Underlying this lethargic indifference sits a certain nihilism. A dangerous belief that good and evil are no different from each other. That all is forlorn, all is chaos. Everyone is wrong, and everyone is right, depending the perspective. Perhaps it was the omnipresent safety in Europe, that made its citizens insensitive towards their own ideals and values; ironically the very basis on which its cherished safety is founded. Because if we zoom in at the state of Ukraine, we see a country that is attempting to escape the cynicism that dominates former USSR countries. A nation that is willing to leave behind its past and embrace democracy, displaying a militancy the EU can only hope for. The bravery of Ukraine against this ruthless aggressor reminds Europe of its own forgotten fundamentals, that’s why Ukraine could also count on widespread sympathy. They have what we lack. A sympathy, which is on the edge of turning cynical because of crooked comparisons to earlier wars, mostly to the self serving goals of the ones who make them.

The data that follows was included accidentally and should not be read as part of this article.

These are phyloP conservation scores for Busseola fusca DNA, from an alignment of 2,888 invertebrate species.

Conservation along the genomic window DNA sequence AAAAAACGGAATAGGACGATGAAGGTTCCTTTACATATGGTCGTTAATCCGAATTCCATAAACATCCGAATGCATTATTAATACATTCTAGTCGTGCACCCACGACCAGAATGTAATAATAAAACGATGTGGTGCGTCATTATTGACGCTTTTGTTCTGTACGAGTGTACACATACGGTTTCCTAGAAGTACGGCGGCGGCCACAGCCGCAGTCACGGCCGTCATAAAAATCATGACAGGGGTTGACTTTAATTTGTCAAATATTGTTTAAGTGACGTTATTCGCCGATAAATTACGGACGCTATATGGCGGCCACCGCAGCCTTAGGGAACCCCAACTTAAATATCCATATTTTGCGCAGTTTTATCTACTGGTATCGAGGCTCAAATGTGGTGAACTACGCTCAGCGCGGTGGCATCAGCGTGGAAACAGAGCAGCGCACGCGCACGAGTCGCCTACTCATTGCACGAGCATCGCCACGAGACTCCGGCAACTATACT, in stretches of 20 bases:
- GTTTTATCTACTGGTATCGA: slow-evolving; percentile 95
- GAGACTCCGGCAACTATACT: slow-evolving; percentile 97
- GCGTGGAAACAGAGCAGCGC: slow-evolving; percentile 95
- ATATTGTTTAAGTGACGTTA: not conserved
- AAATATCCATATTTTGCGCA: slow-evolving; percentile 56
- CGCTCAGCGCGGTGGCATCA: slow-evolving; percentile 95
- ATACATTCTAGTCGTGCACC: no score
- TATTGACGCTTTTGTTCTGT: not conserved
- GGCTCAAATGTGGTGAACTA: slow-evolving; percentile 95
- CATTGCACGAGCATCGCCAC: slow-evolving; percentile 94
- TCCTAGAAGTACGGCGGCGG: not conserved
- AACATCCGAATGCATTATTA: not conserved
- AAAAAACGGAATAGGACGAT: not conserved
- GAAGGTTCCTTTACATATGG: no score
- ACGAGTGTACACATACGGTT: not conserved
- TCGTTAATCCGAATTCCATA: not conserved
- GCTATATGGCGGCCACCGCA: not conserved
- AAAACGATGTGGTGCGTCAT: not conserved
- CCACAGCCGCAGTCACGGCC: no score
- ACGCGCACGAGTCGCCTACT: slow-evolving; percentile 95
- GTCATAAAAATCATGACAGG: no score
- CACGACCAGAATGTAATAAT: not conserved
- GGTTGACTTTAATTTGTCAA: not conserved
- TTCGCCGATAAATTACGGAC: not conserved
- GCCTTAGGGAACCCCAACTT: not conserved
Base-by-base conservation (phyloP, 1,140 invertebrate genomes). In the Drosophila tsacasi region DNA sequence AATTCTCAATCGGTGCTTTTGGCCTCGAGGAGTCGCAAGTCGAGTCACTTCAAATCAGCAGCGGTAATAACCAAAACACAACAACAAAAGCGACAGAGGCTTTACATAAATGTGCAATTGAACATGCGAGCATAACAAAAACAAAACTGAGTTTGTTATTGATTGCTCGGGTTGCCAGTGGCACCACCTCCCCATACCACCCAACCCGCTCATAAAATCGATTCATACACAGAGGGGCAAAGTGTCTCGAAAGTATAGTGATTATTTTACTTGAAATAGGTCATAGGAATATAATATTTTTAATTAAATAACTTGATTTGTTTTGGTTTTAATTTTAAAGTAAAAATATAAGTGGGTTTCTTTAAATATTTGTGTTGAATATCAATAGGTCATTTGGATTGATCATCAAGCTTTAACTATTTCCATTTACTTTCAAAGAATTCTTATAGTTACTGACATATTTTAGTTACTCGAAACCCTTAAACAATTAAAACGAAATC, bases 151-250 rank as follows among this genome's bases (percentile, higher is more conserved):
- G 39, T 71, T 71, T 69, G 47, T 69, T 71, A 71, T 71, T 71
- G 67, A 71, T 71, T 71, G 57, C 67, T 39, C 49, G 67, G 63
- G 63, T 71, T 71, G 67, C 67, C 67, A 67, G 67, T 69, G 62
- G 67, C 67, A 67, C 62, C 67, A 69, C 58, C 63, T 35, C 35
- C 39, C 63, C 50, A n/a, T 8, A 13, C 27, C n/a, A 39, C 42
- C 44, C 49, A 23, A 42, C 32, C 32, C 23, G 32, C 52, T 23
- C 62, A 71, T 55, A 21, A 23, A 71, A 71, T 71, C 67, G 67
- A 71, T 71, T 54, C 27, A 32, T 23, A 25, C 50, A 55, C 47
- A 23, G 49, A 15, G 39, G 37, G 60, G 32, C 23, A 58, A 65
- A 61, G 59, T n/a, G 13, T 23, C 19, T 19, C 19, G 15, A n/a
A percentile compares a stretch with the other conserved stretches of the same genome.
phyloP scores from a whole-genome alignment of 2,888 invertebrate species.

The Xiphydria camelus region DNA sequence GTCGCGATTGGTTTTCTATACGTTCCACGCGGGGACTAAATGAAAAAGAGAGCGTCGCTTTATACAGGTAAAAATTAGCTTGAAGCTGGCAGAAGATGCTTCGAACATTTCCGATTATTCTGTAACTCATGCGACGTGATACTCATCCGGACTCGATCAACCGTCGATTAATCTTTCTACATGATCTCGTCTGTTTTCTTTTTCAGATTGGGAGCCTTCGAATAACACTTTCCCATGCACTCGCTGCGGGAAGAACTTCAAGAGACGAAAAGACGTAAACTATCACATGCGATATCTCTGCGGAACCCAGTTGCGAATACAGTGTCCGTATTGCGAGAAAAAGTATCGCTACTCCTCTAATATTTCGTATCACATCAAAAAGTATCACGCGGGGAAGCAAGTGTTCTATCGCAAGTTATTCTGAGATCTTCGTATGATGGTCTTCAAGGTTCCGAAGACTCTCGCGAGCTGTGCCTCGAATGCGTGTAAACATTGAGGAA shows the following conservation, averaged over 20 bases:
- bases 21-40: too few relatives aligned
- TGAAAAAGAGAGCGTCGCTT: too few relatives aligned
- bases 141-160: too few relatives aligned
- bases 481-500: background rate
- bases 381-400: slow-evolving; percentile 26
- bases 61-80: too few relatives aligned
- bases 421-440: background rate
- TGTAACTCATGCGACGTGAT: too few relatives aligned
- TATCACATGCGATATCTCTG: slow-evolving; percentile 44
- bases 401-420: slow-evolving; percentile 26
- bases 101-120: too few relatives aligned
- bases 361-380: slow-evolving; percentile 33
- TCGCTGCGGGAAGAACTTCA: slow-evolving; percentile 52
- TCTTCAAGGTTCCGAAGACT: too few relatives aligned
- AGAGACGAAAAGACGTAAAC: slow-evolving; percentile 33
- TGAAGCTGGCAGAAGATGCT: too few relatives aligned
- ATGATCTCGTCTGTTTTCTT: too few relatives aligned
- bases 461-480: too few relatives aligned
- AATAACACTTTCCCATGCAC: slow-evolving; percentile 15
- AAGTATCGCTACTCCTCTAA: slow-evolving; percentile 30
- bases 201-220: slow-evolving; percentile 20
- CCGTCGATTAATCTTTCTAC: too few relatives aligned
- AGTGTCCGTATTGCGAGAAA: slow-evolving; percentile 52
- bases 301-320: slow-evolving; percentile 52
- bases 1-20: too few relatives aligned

Yet in the modern world, which is constituted by a dynamic of contradictions (Marshall Berman), hypocrisy is never far away and does not suffice as an argument for an empty nihilism. One who claims to never have been hypocrite, is hypocrite. Preceding unfairness likewise, does not legitimize new unfairness. If Europe still contains ideals indeed, hypocrisy must be subordinated to our norms and values, otherwise our existence will soon be illegitimate. A Europe like that, dissolving in relativism, will be food for the mouth of indifference, cynicism; for gloomy regimes like Russia’s. It needs to formulate its values well and defend them like Ukraine does for us now.